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In 1976, Barry and Bill decided to try to recreate The Beatles sound on many of the songs that The Beatles had written, but never recorded.  They had heard several of these songs by other artists, but never felt that they sounded as they would have had The Beatles recorded them themselves.  They attempted two songs, but they didn't quite achieve the sound they wanted. 

In the summer of 1976, Barry was asked to play bass and sing backup on a recording session for Fred Guarino, who was setting up a recording studio for business.  During the session Barry asked if he could record one of his own songs.  Fred agreed, and Baby Don't Give Up was recorded with Fred Guarino on lead guitar, and Wayne Avers on rhythm guitar.  Wayne also helped with the background vocals along with Bobby D'Ambrosio.  A new sound was born. Bill listened to the tape with mixed feelings.  He was knocked out by the production, but he was disappointed that he had not been part of the recording.  That problem was soon solved.  The recording was great, but the drums were thin sounding, and the playing seemed out of place on the song.  Taking the master tape into their own studio, which had recently been upgraded to 4-track, Bill laid in a new drum part, which solidified the sound of the song.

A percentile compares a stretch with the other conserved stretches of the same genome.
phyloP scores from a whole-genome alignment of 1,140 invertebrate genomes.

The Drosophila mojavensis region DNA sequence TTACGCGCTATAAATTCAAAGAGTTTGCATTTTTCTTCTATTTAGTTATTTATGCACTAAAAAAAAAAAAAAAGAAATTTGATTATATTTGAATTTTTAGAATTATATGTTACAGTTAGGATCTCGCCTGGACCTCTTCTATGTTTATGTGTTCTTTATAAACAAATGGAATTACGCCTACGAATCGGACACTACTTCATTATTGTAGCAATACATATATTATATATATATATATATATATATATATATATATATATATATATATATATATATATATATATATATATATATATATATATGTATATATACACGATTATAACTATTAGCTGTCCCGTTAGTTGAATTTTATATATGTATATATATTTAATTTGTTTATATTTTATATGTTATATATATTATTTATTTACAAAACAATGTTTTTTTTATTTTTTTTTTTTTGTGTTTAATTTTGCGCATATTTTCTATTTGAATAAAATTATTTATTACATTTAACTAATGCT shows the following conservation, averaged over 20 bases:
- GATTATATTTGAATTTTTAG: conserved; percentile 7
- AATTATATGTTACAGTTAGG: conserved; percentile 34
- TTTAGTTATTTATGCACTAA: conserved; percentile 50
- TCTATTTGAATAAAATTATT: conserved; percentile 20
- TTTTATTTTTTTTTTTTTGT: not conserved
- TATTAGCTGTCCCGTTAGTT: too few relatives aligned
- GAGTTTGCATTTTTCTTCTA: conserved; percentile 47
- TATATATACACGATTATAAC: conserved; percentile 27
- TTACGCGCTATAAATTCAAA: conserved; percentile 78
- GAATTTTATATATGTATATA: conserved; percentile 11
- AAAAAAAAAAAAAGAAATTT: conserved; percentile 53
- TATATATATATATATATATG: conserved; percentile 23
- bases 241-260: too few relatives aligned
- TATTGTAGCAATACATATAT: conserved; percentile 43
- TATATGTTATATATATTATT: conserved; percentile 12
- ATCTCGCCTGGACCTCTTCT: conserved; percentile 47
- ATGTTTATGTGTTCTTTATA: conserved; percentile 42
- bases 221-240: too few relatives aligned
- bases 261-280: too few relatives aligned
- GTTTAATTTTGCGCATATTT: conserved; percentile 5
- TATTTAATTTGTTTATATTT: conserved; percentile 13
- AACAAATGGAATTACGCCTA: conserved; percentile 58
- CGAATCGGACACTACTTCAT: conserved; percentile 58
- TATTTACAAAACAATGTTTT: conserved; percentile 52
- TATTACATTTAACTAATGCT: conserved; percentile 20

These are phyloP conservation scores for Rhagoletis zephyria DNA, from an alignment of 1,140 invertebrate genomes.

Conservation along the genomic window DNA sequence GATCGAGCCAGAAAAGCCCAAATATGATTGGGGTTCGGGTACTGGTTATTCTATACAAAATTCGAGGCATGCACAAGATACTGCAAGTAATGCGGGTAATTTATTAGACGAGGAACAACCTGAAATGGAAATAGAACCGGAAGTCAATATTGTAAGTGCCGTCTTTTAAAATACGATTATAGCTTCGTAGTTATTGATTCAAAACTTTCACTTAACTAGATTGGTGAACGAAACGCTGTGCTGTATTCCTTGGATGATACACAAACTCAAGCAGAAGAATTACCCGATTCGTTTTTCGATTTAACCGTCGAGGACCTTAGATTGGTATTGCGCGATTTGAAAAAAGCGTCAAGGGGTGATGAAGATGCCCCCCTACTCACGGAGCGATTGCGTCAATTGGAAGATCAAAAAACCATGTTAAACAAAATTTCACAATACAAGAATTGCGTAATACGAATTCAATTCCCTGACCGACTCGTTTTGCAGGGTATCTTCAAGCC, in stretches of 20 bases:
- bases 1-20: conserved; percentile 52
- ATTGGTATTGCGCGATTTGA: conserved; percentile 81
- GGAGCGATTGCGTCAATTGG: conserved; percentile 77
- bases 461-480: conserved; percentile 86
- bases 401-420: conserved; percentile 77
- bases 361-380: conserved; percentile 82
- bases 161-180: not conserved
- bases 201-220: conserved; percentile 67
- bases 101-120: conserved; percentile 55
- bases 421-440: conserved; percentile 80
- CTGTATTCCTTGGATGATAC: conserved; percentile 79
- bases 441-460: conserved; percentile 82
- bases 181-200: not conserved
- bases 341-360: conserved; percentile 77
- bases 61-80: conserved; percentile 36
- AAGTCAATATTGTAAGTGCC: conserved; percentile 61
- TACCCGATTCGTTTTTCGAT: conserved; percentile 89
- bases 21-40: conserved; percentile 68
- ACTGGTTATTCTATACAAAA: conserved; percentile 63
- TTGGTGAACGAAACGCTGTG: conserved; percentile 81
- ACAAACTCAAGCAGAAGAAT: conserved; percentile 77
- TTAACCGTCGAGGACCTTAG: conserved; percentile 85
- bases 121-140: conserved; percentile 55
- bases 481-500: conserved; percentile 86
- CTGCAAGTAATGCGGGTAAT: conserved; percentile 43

At that time, Jim Antonucci (Nippo) was preparing to put out a record by Jimi Lalumia & The Psychotic Frogs (Death To Disco).  When Nippo heard the finished recording of Baby Don't Give Up, he decided right then that he wanted it to be the second release on his new Death Records.  Barry quickly wrote I Just Want To Make You Happy to be the 'B' side, and Barry and Bill recorded it along with Joe Schillace and Barry's brother, Ray Knoedl.


This is a rare copy of Baby Don't Give Up with black smeared through the red vinyl.

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